I am an optimist, but only because I view our current environment so bleakly. This world is extremely messed up. The toxic load that each generation is passing to the next is harder and harder to ignore. I sometimes think I am too easy on my audience. But we also need images of hope to find a way to health. Nature will prevail.

You have been known to raise and address both ‘Political’ and ‘political’ issues in your art, whether it be through your ‘vote, vote, vote’ art pieces or your ‘examine the food chain’ piece.
How do you view the relationship between (your) art and P/p-olitics?

I just make pictures, despite my ranting ways.

How important is this relationship to you?
I go back and forth between wanting to make art for the fun of it, and then also making art fully aware that so many people are looking at in their kitchens and that I in some small way influence them: what message do I want to tell these people?

A collection of your posters for sale is dubbed ‘The revolution, word by word’. What do you mean by this? And how is your art reflected in this statement?
I don't write the copy. I just write the words. I wish revolution could be so easy.

Children, babies and themes of pregnancy have featured heavily in your work at certain times. Is this as a consequence of your own personal life? Do you find your own life and circumstances easy to reflect upon on in your work, and as inspirations for some of your pieces?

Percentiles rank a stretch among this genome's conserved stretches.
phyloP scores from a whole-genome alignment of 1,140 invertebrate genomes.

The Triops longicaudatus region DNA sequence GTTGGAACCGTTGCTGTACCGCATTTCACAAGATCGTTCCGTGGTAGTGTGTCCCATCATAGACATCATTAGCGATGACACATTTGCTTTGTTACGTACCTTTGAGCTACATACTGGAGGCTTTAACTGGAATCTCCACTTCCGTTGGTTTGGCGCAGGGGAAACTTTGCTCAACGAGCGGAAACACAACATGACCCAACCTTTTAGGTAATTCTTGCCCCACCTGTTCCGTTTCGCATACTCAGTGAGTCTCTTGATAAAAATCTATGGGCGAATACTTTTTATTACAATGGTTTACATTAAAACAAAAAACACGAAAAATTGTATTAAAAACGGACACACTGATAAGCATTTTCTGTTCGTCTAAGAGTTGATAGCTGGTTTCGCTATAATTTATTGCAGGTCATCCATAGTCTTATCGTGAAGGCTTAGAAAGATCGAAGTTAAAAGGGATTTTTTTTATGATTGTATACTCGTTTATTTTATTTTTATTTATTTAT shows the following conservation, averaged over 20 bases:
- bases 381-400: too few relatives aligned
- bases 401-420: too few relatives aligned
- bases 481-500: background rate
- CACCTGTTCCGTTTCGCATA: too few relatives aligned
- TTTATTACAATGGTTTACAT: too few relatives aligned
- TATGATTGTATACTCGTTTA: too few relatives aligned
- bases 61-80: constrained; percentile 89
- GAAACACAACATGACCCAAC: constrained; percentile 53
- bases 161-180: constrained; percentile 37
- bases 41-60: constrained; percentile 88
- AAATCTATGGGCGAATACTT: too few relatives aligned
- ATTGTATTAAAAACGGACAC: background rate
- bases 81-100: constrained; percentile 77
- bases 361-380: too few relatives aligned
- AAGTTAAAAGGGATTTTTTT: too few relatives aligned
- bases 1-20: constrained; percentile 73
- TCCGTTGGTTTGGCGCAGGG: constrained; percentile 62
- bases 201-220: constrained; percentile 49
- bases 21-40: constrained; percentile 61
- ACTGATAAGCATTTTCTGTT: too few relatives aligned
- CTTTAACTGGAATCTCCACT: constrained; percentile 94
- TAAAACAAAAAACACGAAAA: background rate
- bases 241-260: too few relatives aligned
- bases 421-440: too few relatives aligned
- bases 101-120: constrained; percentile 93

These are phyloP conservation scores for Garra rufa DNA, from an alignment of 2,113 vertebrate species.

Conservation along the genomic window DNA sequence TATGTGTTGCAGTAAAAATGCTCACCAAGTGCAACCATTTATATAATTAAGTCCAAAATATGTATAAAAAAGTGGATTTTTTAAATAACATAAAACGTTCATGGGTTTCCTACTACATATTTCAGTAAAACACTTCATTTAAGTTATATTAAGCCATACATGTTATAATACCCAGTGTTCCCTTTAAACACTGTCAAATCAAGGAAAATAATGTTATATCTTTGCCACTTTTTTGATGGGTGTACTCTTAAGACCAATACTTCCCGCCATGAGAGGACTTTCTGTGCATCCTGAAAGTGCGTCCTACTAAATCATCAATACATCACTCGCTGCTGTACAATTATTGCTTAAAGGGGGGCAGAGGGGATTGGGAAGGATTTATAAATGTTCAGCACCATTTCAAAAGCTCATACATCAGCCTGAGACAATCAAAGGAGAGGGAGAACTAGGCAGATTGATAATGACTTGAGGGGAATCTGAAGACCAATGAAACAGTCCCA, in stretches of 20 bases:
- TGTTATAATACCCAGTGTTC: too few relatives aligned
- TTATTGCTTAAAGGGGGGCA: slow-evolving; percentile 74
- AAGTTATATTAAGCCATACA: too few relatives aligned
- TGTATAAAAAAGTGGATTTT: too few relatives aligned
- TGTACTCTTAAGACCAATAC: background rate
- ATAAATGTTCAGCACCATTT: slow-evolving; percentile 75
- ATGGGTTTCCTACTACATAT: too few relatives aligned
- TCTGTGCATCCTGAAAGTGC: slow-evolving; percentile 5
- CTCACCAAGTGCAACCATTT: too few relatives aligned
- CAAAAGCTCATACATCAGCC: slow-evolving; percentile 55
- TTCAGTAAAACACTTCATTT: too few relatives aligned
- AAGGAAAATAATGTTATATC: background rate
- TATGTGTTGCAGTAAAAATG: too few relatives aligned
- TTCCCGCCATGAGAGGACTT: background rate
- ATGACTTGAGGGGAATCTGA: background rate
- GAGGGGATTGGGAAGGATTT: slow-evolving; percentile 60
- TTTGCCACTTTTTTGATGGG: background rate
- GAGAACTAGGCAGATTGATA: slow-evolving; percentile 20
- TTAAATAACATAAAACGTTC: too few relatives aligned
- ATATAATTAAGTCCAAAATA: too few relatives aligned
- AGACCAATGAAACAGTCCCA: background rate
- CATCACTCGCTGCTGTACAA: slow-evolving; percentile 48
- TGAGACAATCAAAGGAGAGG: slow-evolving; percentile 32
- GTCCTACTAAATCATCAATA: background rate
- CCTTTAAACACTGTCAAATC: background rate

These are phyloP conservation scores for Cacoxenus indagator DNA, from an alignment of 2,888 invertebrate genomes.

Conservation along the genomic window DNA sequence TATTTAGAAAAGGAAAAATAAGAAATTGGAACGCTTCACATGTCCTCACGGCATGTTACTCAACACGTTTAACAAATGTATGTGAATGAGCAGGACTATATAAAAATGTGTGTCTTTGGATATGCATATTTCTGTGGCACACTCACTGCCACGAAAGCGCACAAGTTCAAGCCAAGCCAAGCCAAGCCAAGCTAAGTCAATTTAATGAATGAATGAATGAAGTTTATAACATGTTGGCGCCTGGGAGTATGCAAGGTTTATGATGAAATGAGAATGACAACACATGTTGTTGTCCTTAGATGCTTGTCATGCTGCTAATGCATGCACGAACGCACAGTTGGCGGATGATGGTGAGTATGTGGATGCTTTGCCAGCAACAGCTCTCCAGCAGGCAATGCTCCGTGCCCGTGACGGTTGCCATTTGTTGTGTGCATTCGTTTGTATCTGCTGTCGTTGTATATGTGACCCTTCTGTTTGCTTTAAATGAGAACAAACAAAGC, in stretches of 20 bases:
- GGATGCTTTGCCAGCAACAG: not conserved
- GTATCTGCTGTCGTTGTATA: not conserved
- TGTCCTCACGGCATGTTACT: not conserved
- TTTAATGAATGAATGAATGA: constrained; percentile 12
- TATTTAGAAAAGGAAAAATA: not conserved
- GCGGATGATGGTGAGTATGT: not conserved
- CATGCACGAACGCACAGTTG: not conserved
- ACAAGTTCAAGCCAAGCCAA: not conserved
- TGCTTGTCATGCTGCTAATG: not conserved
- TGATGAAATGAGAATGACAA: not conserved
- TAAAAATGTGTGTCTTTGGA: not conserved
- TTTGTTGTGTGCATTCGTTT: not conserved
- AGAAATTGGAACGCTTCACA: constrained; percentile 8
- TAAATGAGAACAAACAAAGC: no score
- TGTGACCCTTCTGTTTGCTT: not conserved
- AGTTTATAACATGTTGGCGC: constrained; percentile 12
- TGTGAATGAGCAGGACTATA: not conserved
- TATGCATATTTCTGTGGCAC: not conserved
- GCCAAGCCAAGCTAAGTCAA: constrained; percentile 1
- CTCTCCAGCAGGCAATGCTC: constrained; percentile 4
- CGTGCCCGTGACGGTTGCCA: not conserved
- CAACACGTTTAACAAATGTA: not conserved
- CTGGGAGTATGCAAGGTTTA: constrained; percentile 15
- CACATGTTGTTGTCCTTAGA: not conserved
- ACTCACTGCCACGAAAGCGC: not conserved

Umm, yes. That is all there is. My life is my work, not just inspirational or reflective.

Whether it be the colours, or the techniques you use, I find something very peaceful about your art. Is such serenity a conscious aim when you illustrate?
I am pretty serene. The original art is usually just black and white. Colour is only added for printing, mostly because I am a printing nerd and covet my friend's Pantone book.

What, for you, are the most enjoyable aspects of creating art? And what gives you the most satisfaction?
The way it makes my brain feel, the meditation, the problem solving, the moment of making, sweeping the floor when it is all done and I am ready to start a new picture.

I recently read a quote from Mark Andersen in his book, ‘All The Power’ that stated:
‘Real emotion [is] hard to find amidst the cookie-cutter commodification/ mechanization of life, including art’
There is however, true emotion conveyed in your pieces, and through some of the characters/scenes depicted. How important to you is conveying emotion in, and perhaps through, your art?
Very important. I want you to feel enough to make up your own story.

Do the techniques you use (i.e. hand made, individually hand crafted, not mechanised techniques), and the distribution of your art (i.e. supplying through Buy Olympia, a small-scale, personal, DIY distributor), allow you the space and the freedoms to explore more realistic life and emotion in your art, away from such ‘cookie-cutter’ industries that are conventionally associated with the art industry?
It probably does. I just do what I do.

What initially led you to become involved with BuyOlympia, as I believe their first ever product was your 2000 calendar, so you’ve been with them from the start?
I live in a very small town. Pat, from buyolympia was the only person with the skills and equipment to scan my art. He still builds the calendar for me. I am a bit of a Luddite, preferring to spend my time outside and my brain cells kept free to learn bird names rather than computer skill.

I read, in the comic anthology ‘Scheherazade’ that you did the cover-art for, that you were quite recently commissioned by the City of Seattle to design art for the entryway in a new community centre building.
Could you tell me more about this commissioned project, and what your involvement in it means to you.

It's the monkey on my back. It wakes me up with dread. I don't know what I was thinking.